The Working Group is concerned that Hungary has not commenced any foreign bribery investigations or prosecutions in over nine years since the Phase 3 evaluation of implementation of the OECD Anti-Bribery Convention. However, the companies operating in the country have significant exposure to export-related risks of the bribery of foreign public officials. This includes foreign subsidiaries of multinational enterprises (MNEs) that use Hungary as a manufacturing base and re-export goods to other markets. To avoid Hungary becoming a safe harbour for MNEs with subsidiaries in Hungary that commit bribery abroad, the authorities must overcome their reluctance to enforce relevant criminal legal provisions and assign responsibility to detect and investigate such bribery.
The OECD Working Group on Bribery has just completed its Phase 4 evaluation of Hungary’s implementation of the Convention. The resulting Report focuses on ways for Hungary to significantly enhance enforcement of its foreign bribery offence against corporate vehicles, including foreign subsidiaries, by taking steps including the following:
Significantly increase the resources to manage the current and forecasted foreign bribery case load and utilise investigative tools;
Improve the whistleblower system, and framework for detecting and reporting suspicions of foreign bribery by public officials, including the tax authorities;
Adopt measures to safeguard foreign bribery investigations and prosecutions from potential disruption due to the use of immunities for specific office holders;
Urgently extend the two-year investigation time-limit, due to the highly complex nature of foreign bribery cases;
Urgently raise the awareness of Hungarian companies, including foreign subsidiaries, of their foreign bribery risks in export activities, and the need to adopt effective measures for managing those risks; and
Strengthen its capacity to provide prompt and effective legal assistance to other Parties to the Convention that are investigating and prosecuting foreign bribery cases.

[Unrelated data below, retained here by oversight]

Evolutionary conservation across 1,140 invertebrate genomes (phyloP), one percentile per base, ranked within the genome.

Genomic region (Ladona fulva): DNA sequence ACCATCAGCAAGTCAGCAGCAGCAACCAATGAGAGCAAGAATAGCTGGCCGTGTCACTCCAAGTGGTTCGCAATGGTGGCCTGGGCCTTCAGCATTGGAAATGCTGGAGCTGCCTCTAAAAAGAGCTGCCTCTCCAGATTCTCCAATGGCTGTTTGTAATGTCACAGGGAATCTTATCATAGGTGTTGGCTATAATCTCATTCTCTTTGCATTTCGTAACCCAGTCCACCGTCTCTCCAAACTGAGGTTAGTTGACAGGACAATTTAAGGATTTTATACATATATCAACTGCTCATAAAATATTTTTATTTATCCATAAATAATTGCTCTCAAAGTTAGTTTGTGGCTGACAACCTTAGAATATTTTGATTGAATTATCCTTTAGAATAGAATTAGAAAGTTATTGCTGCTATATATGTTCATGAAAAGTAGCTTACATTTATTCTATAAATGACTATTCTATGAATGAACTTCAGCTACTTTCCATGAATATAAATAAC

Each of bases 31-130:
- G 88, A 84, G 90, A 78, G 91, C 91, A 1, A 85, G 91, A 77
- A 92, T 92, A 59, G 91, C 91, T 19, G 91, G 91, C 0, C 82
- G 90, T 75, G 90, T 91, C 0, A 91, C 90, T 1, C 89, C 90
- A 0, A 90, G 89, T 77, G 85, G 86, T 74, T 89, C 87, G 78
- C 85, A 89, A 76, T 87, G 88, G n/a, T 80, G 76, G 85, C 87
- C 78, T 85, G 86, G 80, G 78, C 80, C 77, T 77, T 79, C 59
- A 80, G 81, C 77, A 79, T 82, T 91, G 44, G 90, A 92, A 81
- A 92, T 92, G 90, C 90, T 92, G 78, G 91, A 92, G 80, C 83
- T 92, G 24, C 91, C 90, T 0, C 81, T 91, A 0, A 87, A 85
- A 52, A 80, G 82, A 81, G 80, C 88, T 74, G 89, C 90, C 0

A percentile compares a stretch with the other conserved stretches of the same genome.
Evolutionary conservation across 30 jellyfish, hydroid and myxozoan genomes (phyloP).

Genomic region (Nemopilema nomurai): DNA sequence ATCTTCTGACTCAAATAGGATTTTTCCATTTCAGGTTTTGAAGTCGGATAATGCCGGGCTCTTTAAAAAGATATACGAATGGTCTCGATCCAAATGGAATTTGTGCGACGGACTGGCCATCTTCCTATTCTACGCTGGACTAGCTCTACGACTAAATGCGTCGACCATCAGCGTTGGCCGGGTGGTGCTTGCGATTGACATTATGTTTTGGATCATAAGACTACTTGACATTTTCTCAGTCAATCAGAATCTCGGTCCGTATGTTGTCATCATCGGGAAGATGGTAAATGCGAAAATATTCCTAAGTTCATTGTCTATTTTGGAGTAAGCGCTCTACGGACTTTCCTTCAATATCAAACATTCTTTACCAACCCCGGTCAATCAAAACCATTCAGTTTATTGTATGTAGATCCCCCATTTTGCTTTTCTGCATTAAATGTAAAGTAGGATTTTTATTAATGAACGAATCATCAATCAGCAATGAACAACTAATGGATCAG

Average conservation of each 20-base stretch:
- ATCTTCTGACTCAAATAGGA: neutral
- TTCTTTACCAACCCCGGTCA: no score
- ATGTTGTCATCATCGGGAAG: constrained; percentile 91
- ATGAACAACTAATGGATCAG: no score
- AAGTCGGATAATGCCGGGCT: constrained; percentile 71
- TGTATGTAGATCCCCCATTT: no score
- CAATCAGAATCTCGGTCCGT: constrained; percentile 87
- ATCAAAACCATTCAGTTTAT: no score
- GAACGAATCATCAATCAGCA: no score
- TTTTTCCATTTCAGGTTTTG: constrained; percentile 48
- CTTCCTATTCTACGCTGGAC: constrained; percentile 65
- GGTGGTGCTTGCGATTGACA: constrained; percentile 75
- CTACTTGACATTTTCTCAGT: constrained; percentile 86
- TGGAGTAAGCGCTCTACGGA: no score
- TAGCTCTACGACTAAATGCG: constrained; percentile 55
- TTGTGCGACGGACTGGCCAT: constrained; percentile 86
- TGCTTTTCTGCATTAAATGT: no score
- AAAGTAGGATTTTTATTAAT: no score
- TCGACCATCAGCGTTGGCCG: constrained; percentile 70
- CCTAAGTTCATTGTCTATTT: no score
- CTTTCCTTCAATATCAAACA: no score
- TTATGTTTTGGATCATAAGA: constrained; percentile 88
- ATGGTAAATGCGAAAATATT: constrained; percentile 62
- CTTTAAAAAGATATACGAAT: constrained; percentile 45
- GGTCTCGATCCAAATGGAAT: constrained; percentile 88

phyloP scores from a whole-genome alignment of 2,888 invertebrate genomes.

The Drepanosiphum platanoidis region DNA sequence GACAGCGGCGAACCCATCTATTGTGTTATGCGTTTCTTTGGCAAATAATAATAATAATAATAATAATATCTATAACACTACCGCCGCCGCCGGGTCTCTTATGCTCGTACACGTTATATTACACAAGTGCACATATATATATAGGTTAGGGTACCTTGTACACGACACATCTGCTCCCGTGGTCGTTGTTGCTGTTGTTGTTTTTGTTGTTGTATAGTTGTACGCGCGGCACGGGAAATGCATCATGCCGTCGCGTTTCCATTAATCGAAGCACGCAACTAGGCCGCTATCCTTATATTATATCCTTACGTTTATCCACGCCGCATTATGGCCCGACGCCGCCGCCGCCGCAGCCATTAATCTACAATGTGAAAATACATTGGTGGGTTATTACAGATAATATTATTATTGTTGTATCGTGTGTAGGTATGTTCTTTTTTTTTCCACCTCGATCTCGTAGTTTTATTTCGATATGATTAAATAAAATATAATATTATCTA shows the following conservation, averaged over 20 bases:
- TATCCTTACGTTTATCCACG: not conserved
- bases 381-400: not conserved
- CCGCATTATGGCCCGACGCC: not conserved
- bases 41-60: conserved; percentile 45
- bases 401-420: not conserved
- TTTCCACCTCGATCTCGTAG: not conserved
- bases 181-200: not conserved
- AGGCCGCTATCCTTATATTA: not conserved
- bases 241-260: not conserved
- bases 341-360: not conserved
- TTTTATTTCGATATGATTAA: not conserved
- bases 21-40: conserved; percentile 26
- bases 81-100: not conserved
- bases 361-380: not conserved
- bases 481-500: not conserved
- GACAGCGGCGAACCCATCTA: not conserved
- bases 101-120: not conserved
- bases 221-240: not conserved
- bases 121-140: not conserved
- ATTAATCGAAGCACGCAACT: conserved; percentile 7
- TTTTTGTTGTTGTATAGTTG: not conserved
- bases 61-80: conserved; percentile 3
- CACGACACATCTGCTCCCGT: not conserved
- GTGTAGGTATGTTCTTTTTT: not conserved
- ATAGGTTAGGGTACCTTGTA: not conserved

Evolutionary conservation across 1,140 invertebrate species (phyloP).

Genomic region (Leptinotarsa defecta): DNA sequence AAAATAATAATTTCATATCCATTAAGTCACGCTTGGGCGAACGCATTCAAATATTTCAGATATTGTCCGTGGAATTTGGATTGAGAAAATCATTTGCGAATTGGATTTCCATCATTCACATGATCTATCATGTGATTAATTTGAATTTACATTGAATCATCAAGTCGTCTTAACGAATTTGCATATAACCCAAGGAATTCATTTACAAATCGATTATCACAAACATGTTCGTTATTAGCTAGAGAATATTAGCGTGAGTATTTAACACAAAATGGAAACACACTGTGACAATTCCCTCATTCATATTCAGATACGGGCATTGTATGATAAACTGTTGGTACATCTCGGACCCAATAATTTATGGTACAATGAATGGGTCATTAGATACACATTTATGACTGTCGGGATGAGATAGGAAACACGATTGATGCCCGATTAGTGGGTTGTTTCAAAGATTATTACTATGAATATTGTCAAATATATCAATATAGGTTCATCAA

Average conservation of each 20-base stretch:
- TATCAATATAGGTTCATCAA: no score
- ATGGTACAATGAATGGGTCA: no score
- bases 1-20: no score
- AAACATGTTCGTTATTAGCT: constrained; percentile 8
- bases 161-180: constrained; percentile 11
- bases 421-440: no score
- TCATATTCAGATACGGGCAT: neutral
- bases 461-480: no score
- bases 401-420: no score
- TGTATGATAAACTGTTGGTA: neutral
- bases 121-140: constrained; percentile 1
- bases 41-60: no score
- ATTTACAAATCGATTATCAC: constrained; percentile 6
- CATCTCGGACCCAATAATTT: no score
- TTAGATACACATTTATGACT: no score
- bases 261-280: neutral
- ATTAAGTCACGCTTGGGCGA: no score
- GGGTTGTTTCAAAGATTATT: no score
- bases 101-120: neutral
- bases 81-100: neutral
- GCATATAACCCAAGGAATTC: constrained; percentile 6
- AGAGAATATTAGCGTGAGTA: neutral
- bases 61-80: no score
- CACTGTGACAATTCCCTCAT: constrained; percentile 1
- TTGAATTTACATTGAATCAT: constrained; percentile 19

Furthermore, the Working Group will follow-up on the impact of recent reforms on the ability of the Hungarian media and civil society to play a role in detecting foreign bribery cases.
The report also highlights that Hungary is in a transitional phase, having recently initiated important reforms that could impact on foreign bribery enforcement, such as a settlement procedure, a gradual system for encouraging confessions, and new covert investigative techniques. In addition, Hungary has successfully implemented a recommendation from its Phase 3 evaluation to compile statistics on investigative measures and reasons for discontinuing any foreign bribery investigations, and the Hungarian Export Promotion Agency has delivered a substantial number of trainings and courses to small and medium-sized enterprises. The Hungarian authorities welcomed insights from the Working Group on how to ensure that these reforms translate into more effective implementation of the Convention.
The OECD Working Group on Bribery, which is composed of 44 countries, adopted the report on 27 June 2019, including recommendations made to Hungary on pages 53-56. In accordance with standard procedures, Hungary will be invited to submit a written report in two years (June 2021) to the Working Group on the steps taken to implement these recommendations. Additionally, Hungary will submit a written report to the Working Group in one year on specific recommendations on the detection and investigation of foreign bribery and use of corporate responsibility for such bribery.
This report, available at http://www.oecd.org/corruption/anti-bribery/OECD-Hungary-Phase-4-Report-ENG.pdf, is part of the OECD Working Group on Bribery’s fourth phase of monitoring implementation of the Convention on Combating Bribery of Foreign Public Officials in International Business Transactions and related instruments, which was launched in 2016. Phase 4 examines the evaluated country’s particular challenges and positive achievements. It also explores issues such as detection, enforcement, corporate liability, and international cooperation, as well as unresolved issues from prior Working Group evaluations.